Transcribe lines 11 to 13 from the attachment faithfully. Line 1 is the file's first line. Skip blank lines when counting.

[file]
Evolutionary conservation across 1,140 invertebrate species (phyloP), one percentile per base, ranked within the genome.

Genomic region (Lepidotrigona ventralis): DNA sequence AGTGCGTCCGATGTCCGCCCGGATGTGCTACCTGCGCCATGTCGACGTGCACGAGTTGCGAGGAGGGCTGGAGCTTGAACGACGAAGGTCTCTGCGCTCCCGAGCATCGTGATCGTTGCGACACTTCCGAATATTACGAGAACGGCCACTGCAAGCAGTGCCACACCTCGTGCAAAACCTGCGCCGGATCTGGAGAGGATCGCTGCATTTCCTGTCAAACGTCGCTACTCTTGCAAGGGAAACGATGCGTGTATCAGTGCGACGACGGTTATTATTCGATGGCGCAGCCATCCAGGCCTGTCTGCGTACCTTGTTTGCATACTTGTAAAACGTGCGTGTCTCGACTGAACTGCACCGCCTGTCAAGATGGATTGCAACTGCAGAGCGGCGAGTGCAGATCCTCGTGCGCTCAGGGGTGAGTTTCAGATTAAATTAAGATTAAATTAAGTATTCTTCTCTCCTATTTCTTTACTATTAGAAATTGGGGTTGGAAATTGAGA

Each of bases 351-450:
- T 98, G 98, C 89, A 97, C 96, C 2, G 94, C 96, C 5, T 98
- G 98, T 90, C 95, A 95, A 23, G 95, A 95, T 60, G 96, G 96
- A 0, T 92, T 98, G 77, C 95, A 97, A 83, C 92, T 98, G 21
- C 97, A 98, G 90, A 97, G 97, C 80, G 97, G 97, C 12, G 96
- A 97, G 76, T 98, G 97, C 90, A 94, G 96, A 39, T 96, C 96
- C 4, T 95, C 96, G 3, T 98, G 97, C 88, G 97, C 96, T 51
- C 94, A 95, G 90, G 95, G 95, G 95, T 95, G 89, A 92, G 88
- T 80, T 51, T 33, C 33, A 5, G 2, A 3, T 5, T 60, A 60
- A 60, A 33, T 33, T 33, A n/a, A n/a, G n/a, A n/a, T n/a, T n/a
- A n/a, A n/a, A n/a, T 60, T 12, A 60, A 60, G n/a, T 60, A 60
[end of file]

- T 80, T 51, T 33, C 33, A 5, G 2, A 3, T 5, T 60, A 60
- A 60, A 33, T 33, T 33, A n/a, A n/a, G n/a, A n/a, T n/a, T n/a
- A n/a, A n/a, A n/a, T 60, T 12, A 60, A 60, G n/a, T 60, A 60